Felix Zulauf, a former UBS strategist who founded his own hedge fund in 1990, is often gloomy, but also often right. He issued a bearish macro call in early 2008 and predicted a market rally early the following year. Judging by his remarks in the Barron's mid-year roundtable, he's still downbeat.
Things appear to be getting better slowly, but "the world economy is weaker than people think it is", he reckons. Bond yields "won't rise"; indeed, they "might come down in major countries by late summer". Stocks could rally into the summer, but this will be a last gasp, while emerging-market currencies and equities, along with commodities, are set to keep disappointing. "It is time to reduce portfolio risk."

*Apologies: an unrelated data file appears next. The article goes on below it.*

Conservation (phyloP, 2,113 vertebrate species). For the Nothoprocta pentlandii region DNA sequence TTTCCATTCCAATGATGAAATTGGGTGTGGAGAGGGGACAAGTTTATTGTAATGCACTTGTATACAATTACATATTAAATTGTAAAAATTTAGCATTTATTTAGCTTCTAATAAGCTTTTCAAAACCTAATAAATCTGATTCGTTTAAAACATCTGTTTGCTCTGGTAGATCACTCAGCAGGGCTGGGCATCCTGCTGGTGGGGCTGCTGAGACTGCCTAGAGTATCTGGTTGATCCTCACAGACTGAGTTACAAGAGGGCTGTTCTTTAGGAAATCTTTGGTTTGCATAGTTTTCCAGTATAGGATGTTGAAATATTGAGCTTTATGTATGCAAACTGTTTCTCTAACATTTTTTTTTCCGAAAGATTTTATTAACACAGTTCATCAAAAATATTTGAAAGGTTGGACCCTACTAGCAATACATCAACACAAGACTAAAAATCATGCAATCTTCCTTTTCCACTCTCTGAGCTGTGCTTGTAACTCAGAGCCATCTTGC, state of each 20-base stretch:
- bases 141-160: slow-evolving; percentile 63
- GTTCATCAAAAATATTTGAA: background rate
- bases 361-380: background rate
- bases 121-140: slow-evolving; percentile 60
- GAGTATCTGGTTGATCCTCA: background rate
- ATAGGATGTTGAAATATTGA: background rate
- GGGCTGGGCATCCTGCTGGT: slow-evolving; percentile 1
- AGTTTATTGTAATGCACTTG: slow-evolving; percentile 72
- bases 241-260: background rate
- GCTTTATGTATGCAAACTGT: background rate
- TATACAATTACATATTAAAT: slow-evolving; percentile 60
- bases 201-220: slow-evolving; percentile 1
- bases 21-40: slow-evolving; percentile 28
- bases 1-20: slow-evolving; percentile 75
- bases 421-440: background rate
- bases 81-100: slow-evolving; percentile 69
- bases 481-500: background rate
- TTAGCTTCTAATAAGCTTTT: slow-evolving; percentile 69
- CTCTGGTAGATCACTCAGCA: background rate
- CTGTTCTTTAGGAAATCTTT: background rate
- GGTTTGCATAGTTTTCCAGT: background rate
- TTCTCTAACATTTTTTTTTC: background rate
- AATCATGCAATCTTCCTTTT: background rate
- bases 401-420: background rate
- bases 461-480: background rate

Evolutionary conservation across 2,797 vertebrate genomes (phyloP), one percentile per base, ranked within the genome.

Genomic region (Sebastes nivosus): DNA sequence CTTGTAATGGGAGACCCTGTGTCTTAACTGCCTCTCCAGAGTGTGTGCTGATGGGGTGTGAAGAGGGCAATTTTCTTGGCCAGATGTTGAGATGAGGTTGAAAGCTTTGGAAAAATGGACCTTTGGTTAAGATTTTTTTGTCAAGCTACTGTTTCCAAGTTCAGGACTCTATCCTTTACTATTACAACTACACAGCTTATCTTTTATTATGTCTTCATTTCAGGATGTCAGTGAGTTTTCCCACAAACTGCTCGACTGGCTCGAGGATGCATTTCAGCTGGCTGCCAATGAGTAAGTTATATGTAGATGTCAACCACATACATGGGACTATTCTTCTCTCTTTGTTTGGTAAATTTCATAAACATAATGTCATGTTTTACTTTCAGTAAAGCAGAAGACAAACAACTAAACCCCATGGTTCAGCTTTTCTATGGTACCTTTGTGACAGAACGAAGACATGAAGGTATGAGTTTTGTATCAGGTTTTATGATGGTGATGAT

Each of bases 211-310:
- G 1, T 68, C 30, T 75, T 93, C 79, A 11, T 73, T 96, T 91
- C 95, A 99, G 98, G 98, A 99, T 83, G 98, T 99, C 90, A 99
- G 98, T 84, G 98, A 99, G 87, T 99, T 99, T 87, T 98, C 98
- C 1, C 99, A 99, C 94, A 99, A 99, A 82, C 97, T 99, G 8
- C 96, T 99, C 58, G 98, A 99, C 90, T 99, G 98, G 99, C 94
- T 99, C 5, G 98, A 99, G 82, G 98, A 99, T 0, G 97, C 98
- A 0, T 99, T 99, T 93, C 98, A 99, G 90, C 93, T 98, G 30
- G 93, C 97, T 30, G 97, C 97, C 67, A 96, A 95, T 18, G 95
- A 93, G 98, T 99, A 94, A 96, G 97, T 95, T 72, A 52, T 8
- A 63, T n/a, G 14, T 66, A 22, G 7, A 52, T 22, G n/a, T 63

Europe has been, and will remain, "a disaster". It will only come right if there's a political union to complement the joint currency, but at present Germany is only inclined to help the weaker states "on a piecemeal basis" so they can't recover properly. France could be the next flashpoint as it is uncompetitive and unwilling to galvanise growth with structural reforms. "I wouldn't be surprised if Europe had another crisis by January."
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